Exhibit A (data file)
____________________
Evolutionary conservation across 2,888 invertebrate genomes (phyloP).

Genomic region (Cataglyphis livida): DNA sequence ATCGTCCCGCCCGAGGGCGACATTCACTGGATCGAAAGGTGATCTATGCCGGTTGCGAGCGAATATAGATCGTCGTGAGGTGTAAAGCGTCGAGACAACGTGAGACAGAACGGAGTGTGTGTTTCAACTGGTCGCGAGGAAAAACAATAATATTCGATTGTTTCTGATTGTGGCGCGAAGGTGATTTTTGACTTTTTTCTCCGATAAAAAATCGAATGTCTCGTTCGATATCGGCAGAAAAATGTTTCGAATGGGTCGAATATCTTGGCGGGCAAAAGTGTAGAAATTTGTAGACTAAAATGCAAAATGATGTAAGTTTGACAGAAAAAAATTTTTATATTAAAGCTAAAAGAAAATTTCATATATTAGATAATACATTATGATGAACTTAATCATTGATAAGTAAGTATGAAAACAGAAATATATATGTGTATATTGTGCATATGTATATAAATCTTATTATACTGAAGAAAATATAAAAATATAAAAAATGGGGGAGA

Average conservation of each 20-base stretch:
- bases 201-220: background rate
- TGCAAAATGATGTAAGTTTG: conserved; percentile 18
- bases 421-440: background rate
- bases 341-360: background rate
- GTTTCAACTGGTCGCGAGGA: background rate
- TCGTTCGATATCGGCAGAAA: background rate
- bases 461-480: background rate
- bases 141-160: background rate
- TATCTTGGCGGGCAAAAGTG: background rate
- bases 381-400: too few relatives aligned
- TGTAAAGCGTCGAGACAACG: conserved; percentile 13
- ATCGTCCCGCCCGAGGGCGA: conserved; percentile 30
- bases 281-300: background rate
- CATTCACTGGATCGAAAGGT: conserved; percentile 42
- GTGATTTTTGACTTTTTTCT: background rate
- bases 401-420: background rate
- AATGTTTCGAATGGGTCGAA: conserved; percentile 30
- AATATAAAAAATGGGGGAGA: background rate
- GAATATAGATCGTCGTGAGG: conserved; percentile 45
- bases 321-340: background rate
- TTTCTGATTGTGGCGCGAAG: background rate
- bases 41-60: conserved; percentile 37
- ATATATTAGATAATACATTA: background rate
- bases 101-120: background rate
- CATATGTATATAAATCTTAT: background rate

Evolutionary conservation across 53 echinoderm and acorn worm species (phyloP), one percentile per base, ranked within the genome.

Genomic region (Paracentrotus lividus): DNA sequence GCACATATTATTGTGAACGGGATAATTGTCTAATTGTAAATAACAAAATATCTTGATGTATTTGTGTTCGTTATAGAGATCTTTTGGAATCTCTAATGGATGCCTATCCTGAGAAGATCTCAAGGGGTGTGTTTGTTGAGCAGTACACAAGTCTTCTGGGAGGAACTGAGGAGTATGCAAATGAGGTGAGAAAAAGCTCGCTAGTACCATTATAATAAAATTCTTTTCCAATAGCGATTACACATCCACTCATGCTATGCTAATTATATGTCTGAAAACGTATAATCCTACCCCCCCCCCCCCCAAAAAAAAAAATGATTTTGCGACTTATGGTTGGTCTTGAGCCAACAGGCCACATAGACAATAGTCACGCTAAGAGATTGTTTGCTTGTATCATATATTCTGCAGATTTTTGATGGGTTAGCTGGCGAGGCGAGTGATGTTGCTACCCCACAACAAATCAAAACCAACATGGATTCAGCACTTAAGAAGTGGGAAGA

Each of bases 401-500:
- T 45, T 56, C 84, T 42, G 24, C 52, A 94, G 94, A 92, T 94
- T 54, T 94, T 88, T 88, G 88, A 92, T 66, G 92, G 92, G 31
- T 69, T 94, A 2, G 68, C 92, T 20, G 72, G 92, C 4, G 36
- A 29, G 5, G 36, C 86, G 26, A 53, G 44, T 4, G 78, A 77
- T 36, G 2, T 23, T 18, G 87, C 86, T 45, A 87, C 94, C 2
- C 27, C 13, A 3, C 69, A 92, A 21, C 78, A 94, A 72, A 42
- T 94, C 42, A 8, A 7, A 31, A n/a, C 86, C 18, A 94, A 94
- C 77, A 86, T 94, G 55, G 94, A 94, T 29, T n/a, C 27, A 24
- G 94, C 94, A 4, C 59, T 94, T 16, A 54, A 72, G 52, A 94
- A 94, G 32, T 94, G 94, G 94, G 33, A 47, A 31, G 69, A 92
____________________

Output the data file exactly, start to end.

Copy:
Evolutionary conservation across 2,888 invertebrate genomes (phyloP).

Genomic region (Cataglyphis livida): DNA sequence ATCGTCCCGCCCGAGGGCGACATTCACTGGATCGAAAGGTGATCTATGCCGGTTGCGAGCGAATATAGATCGTCGTGAGGTGTAAAGCGTCGAGACAACGTGAGACAGAACGGAGTGTGTGTTTCAACTGGTCGCGAGGAAAAACAATAATATTCGATTGTTTCTGATTGTGGCGCGAAGGTGATTTTTGACTTTTTTCTCCGATAAAAAATCGAATGTCTCGTTCGATATCGGCAGAAAAATGTTTCGAATGGGTCGAATATCTTGGCGGGCAAAAGTGTAGAAATTTGTAGACTAAAATGCAAAATGATGTAAGTTTGACAGAAAAAAATTTTTATATTAAAGCTAAAAGAAAATTTCATATATTAGATAATACATTATGATGAACTTAATCATTGATAAGTAAGTATGAAAACAGAAATATATATGTGTATATTGTGCATATGTATATAAATCTTATTATACTGAAGAAAATATAAAAATATAAAAAATGGGGGAGA

Average conservation of each 20-base stretch:
- bases 201-220: background rate
- TGCAAAATGATGTAAGTTTG: conserved; percentile 18
- bases 421-440: background rate
- bases 341-360: background rate
- GTTTCAACTGGTCGCGAGGA: background rate
- TCGTTCGATATCGGCAGAAA: background rate
- bases 461-480: background rate
- bases 141-160: background rate
- TATCTTGGCGGGCAAAAGTG: background rate
- bases 381-400: too few relatives aligned
- TGTAAAGCGTCGAGACAACG: conserved; percentile 13
- ATCGTCCCGCCCGAGGGCGA: conserved; percentile 30
- bases 281-300: background rate
- CATTCACTGGATCGAAAGGT: conserved; percentile 42
- GTGATTTTTGACTTTTTTCT: background rate
- bases 401-420: background rate
- AATGTTTCGAATGGGTCGAA: conserved; percentile 30
- AATATAAAAAATGGGGGAGA: background rate
- GAATATAGATCGTCGTGAGG: conserved; percentile 45
- bases 321-340: background rate
- TTTCTGATTGTGGCGCGAAG: background rate
- bases 41-60: conserved; percentile 37
- ATATATTAGATAATACATTA: background rate
- bases 101-120: background rate
- CATATGTATATAAATCTTAT: background rate

Evolutionary conservation across 53 echinoderm and acorn worm species (phyloP), one percentile per base, ranked within the genome.

Genomic region (Paracentrotus lividus): DNA sequence GCACATATTATTGTGAACGGGATAATTGTCTAATTGTAAATAACAAAATATCTTGATGTATTTGTGTTCGTTATAGAGATCTTTTGGAATCTCTAATGGATGCCTATCCTGAGAAGATCTCAAGGGGTGTGTTTGTTGAGCAGTACACAAGTCTTCTGGGAGGAACTGAGGAGTATGCAAATGAGGTGAGAAAAAGCTCGCTAGTACCATTATAATAAAATTCTTTTCCAATAGCGATTACACATCCACTCATGCTATGCTAATTATATGTCTGAAAACGTATAATCCTACCCCCCCCCCCCCCAAAAAAAAAAATGATTTTGCGACTTATGGTTGGTCTTGAGCCAACAGGCCACATAGACAATAGTCACGCTAAGAGATTGTTTGCTTGTATCATATATTCTGCAGATTTTTGATGGGTTAGCTGGCGAGGCGAGTGATGTTGCTACCCCACAACAAATCAAAACCAACATGGATTCAGCACTTAAGAAGTGGGAAGA

Each of bases 401-500:
- T 45, T 56, C 84, T 42, G 24, C 52, A 94, G 94, A 92, T 94
- T 54, T 94, T 88, T 88, G 88, A 92, T 66, G 92, G 92, G 31
- T 69, T 94, A 2, G 68, C 92, T 20, G 72, G 92, C 4, G 36
- A 29, G 5, G 36, C 86, G 26, A 53, G 44, T 4, G 78, A 77
- T 36, G 2, T 23, T 18, G 87, C 86, T 45, A 87, C 94, C 2
- C 27, C 13, A 3, C 69, A 92, A 21, C 78, A 94, A 72, A 42
- T 94, C 42, A 8, A 7, A 31, A n/a, C 86, C 18, A 94, A 94
- C 77, A 86, T 94, G 55, G 94, A 94, T 29, T n/a, C 27, A 24
- G 94, C 94, A 4, C 59, T 94, T 16, A 54, A 72, G 52, A 94
- A 94, G 32, T 94, G 94, G 94, G 33, A 47, A 31, G 69, A 92